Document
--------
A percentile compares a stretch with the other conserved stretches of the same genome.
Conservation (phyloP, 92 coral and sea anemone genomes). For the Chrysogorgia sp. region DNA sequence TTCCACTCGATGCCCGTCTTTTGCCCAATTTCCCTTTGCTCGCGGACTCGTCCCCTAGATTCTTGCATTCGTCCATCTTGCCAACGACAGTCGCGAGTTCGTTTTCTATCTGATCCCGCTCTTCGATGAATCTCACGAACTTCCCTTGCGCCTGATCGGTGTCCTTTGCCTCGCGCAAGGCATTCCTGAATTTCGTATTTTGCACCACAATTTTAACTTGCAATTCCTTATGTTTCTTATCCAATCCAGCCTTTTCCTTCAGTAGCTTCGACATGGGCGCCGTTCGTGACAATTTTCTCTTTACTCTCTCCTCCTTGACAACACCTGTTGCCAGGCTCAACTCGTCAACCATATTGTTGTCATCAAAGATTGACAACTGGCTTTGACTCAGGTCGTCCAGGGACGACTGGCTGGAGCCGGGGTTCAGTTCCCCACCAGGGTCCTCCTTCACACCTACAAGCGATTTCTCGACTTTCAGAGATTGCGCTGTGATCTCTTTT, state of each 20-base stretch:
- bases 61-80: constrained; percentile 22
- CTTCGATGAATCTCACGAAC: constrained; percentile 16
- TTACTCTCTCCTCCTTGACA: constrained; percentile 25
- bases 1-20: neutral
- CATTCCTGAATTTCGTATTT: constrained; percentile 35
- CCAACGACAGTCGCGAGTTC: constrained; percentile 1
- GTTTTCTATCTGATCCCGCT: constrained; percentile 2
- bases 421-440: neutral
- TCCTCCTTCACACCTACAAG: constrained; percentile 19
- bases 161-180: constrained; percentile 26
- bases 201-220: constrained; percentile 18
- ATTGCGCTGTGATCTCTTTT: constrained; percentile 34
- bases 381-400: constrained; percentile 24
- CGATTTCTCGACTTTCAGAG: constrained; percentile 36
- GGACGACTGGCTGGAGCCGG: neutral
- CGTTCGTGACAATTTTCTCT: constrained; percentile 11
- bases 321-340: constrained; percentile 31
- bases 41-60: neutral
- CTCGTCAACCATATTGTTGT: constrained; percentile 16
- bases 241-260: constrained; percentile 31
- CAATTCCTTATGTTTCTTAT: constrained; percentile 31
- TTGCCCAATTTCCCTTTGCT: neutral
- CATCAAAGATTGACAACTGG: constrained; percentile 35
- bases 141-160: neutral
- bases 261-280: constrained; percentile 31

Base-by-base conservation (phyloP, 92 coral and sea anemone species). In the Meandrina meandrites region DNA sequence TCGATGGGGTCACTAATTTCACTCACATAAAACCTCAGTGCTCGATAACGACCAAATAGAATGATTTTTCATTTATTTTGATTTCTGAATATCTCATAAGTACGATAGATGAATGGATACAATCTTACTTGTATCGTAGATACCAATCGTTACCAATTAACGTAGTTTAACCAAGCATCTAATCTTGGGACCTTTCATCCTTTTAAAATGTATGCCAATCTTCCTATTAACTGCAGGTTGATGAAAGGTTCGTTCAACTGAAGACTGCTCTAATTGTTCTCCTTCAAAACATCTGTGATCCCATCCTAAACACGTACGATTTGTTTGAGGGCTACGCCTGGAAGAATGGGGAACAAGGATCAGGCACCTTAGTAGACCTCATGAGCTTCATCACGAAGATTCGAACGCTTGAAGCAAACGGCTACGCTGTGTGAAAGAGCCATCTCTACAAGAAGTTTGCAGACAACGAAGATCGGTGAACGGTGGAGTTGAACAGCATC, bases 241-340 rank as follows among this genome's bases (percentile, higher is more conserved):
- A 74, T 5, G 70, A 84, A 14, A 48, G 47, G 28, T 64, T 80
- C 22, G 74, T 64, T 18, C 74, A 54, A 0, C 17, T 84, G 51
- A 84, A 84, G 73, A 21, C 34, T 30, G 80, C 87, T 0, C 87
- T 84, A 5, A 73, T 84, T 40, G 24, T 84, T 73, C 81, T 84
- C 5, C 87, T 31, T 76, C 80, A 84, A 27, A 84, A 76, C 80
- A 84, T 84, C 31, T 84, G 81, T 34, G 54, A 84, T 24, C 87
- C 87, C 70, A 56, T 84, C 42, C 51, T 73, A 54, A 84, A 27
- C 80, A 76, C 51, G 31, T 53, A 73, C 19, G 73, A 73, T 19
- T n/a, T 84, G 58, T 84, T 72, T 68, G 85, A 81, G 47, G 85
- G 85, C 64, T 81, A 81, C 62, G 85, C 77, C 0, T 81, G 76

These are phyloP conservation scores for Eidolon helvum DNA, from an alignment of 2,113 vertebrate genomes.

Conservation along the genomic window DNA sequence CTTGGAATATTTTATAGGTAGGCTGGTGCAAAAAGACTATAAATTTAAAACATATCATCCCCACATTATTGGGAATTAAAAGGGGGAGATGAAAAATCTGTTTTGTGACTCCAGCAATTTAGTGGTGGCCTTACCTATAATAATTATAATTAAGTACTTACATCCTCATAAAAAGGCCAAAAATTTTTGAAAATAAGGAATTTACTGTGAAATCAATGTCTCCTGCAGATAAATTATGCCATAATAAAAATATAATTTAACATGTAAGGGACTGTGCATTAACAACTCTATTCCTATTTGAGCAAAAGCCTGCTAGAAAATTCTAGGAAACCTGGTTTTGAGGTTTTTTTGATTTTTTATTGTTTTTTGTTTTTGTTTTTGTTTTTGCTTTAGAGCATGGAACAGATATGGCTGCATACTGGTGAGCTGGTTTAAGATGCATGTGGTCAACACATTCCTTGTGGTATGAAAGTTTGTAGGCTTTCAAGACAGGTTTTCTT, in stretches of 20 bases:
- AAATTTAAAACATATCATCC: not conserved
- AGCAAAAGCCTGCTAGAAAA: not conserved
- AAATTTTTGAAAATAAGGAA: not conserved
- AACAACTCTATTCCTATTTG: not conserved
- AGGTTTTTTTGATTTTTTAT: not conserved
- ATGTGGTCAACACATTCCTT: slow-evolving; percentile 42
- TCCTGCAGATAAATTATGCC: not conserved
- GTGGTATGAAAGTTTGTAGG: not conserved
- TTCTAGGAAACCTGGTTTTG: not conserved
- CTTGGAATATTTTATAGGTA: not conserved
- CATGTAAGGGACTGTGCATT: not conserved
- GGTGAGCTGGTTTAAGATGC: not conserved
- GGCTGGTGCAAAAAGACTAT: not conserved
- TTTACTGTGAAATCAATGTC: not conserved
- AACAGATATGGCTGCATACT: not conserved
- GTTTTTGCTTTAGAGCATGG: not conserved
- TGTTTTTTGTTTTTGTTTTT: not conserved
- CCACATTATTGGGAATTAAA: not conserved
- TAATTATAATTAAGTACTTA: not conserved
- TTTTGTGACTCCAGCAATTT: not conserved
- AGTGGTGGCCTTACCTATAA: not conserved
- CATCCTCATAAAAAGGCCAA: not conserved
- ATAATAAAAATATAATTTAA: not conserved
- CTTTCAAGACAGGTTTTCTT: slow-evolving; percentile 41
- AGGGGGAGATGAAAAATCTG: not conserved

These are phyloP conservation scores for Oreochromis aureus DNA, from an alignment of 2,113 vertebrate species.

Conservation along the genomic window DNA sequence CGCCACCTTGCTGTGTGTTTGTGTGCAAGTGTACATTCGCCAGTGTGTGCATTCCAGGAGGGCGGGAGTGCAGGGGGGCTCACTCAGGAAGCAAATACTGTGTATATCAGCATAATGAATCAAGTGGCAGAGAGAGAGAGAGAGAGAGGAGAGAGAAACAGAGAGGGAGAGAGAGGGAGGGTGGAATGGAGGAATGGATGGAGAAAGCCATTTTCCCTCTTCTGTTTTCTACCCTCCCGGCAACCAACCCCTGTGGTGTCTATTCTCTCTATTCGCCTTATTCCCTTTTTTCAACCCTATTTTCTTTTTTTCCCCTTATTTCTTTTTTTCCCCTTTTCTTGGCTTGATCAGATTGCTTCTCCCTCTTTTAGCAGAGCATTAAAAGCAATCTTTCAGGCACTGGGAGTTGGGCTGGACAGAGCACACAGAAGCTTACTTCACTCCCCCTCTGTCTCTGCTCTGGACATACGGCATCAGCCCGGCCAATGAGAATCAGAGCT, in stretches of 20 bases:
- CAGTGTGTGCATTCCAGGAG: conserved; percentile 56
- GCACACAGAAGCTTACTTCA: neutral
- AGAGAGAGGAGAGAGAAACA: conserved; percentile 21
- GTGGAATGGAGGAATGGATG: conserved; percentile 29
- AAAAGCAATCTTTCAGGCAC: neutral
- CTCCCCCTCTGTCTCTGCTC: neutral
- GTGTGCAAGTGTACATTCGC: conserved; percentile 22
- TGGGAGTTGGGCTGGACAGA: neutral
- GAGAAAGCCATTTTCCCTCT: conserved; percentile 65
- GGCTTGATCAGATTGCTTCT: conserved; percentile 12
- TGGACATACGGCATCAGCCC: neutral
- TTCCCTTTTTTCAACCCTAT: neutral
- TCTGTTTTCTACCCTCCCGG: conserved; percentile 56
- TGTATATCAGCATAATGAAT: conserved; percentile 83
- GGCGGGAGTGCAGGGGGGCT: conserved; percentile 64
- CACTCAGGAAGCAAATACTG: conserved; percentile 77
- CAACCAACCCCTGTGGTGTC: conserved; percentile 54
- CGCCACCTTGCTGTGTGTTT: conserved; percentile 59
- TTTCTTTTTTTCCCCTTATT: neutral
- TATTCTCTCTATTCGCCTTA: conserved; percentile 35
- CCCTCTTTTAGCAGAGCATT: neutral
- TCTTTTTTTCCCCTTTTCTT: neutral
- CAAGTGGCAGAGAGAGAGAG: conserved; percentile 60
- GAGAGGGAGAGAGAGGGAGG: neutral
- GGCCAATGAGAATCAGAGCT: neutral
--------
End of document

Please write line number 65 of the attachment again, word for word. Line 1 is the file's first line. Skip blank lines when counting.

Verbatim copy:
- AGGGGGAGATGAAAAATCTG: not conserved